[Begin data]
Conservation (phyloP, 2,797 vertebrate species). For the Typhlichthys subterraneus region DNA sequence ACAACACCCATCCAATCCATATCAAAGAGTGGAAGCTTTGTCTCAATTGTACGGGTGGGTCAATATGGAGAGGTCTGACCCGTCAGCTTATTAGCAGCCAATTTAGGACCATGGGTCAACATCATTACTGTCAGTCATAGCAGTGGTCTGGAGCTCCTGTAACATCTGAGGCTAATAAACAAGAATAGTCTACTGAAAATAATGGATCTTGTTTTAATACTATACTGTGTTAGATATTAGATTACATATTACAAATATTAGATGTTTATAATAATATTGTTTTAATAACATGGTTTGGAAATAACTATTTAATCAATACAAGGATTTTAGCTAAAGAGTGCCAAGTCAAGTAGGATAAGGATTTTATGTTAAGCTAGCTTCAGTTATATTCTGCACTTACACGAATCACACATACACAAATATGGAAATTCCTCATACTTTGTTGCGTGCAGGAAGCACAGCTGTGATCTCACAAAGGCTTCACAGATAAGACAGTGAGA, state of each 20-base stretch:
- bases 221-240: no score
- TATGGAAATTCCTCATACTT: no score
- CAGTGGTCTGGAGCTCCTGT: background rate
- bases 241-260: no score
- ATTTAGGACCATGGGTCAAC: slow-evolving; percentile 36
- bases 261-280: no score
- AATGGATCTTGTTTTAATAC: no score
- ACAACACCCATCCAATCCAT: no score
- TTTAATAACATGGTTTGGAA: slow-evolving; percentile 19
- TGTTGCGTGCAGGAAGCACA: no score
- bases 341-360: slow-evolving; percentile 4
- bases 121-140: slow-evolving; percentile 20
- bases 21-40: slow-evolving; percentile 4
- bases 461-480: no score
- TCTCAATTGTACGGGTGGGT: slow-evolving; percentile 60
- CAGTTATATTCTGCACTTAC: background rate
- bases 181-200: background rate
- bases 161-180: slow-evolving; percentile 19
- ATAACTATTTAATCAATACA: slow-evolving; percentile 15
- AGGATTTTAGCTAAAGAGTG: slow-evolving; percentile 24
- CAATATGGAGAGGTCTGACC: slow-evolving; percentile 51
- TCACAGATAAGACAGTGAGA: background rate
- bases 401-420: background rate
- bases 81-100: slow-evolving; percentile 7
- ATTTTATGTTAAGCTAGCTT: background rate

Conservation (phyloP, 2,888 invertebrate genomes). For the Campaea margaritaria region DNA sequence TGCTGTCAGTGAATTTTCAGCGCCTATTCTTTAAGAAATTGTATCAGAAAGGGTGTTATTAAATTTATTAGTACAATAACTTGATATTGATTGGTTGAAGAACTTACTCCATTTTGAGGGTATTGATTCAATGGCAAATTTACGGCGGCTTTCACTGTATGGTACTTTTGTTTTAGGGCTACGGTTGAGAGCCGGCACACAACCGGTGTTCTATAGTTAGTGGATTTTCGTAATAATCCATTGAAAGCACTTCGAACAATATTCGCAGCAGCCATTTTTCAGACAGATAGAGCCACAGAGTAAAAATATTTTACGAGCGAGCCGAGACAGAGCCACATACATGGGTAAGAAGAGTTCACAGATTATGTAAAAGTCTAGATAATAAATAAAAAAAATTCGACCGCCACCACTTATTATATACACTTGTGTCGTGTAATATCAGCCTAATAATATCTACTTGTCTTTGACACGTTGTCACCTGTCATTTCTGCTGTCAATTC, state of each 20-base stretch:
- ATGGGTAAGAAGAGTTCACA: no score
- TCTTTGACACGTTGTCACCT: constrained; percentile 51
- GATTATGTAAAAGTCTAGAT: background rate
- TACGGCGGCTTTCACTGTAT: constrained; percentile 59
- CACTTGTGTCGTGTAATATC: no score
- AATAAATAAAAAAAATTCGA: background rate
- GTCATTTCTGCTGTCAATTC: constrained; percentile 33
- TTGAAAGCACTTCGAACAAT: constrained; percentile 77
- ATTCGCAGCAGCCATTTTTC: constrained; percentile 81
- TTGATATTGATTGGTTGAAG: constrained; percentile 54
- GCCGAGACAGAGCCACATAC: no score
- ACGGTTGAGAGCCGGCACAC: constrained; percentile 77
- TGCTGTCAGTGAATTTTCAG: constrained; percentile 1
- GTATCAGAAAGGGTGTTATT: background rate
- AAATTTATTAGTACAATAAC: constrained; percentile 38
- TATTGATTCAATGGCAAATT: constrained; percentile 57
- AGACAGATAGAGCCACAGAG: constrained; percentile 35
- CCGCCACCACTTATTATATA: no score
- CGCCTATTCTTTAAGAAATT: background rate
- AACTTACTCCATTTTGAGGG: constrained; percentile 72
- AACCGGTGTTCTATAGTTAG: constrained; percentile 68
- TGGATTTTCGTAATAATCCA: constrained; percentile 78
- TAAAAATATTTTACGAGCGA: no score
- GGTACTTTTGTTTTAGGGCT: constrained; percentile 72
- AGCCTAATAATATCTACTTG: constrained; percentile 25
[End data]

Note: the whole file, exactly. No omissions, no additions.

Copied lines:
Conservation (phyloP, 2,797 vertebrate species). For the Typhlichthys subterraneus region DNA sequence ACAACACCCATCCAATCCATATCAAAGAGTGGAAGCTTTGTCTCAATTGTACGGGTGGGTCAATATGGAGAGGTCTGACCCGTCAGCTTATTAGCAGCCAATTTAGGACCATGGGTCAACATCATTACTGTCAGTCATAGCAGTGGTCTGGAGCTCCTGTAACATCTGAGGCTAATAAACAAGAATAGTCTACTGAAAATAATGGATCTTGTTTTAATACTATACTGTGTTAGATATTAGATTACATATTACAAATATTAGATGTTTATAATAATATTGTTTTAATAACATGGTTTGGAAATAACTATTTAATCAATACAAGGATTTTAGCTAAAGAGTGCCAAGTCAAGTAGGATAAGGATTTTATGTTAAGCTAGCTTCAGTTATATTCTGCACTTACACGAATCACACATACACAAATATGGAAATTCCTCATACTTTGTTGCGTGCAGGAAGCACAGCTGTGATCTCACAAAGGCTTCACAGATAAGACAGTGAGA, state of each 20-base stretch:
- bases 221-240: no score
- TATGGAAATTCCTCATACTT: no score
- CAGTGGTCTGGAGCTCCTGT: background rate
- bases 241-260: no score
- ATTTAGGACCATGGGTCAAC: slow-evolving; percentile 36
- bases 261-280: no score
- AATGGATCTTGTTTTAATAC: no score
- ACAACACCCATCCAATCCAT: no score
- TTTAATAACATGGTTTGGAA: slow-evolving; percentile 19
- TGTTGCGTGCAGGAAGCACA: no score
- bases 341-360: slow-evolving; percentile 4
- bases 121-140: slow-evolving; percentile 20
- bases 21-40: slow-evolving; percentile 4
- bases 461-480: no score
- TCTCAATTGTACGGGTGGGT: slow-evolving; percentile 60
- CAGTTATATTCTGCACTTAC: background rate
- bases 181-200: background rate
- bases 161-180: slow-evolving; percentile 19
- ATAACTATTTAATCAATACA: slow-evolving; percentile 15
- AGGATTTTAGCTAAAGAGTG: slow-evolving; percentile 24
- CAATATGGAGAGGTCTGACC: slow-evolving; percentile 51
- TCACAGATAAGACAGTGAGA: background rate
- bases 401-420: background rate
- bases 81-100: slow-evolving; percentile 7
- ATTTTATGTTAAGCTAGCTT: background rate

Conservation (phyloP, 2,888 invertebrate genomes). For the Campaea margaritaria region DNA sequence TGCTGTCAGTGAATTTTCAGCGCCTATTCTTTAAGAAATTGTATCAGAAAGGGTGTTATTAAATTTATTAGTACAATAACTTGATATTGATTGGTTGAAGAACTTACTCCATTTTGAGGGTATTGATTCAATGGCAAATTTACGGCGGCTTTCACTGTATGGTACTTTTGTTTTAGGGCTACGGTTGAGAGCCGGCACACAACCGGTGTTCTATAGTTAGTGGATTTTCGTAATAATCCATTGAAAGCACTTCGAACAATATTCGCAGCAGCCATTTTTCAGACAGATAGAGCCACAGAGTAAAAATATTTTACGAGCGAGCCGAGACAGAGCCACATACATGGGTAAGAAGAGTTCACAGATTATGTAAAAGTCTAGATAATAAATAAAAAAAATTCGACCGCCACCACTTATTATATACACTTGTGTCGTGTAATATCAGCCTAATAATATCTACTTGTCTTTGACACGTTGTCACCTGTCATTTCTGCTGTCAATTC, state of each 20-base stretch:
- ATGGGTAAGAAGAGTTCACA: no score
- TCTTTGACACGTTGTCACCT: constrained; percentile 51
- GATTATGTAAAAGTCTAGAT: background rate
- TACGGCGGCTTTCACTGTAT: constrained; percentile 59
- CACTTGTGTCGTGTAATATC: no score
- AATAAATAAAAAAAATTCGA: background rate
- GTCATTTCTGCTGTCAATTC: constrained; percentile 33
- TTGAAAGCACTTCGAACAAT: constrained; percentile 77
- ATTCGCAGCAGCCATTTTTC: constrained; percentile 81
- TTGATATTGATTGGTTGAAG: constrained; percentile 54
- GCCGAGACAGAGCCACATAC: no score
- ACGGTTGAGAGCCGGCACAC: constrained; percentile 77
- TGCTGTCAGTGAATTTTCAG: constrained; percentile 1
- GTATCAGAAAGGGTGTTATT: background rate
- AAATTTATTAGTACAATAAC: constrained; percentile 38
- TATTGATTCAATGGCAAATT: constrained; percentile 57
- AGACAGATAGAGCCACAGAG: constrained; percentile 35
- CCGCCACCACTTATTATATA: no score
- CGCCTATTCTTTAAGAAATT: background rate
- AACTTACTCCATTTTGAGGG: constrained; percentile 72
- AACCGGTGTTCTATAGTTAG: constrained; percentile 68
- TGGATTTTCGTAATAATCCA: constrained; percentile 78
- TAAAAATATTTTACGAGCGA: no score
- GGTACTTTTGTTTTAGGGCT: constrained; percentile 72
- AGCCTAATAATATCTACTTG: constrained; percentile 25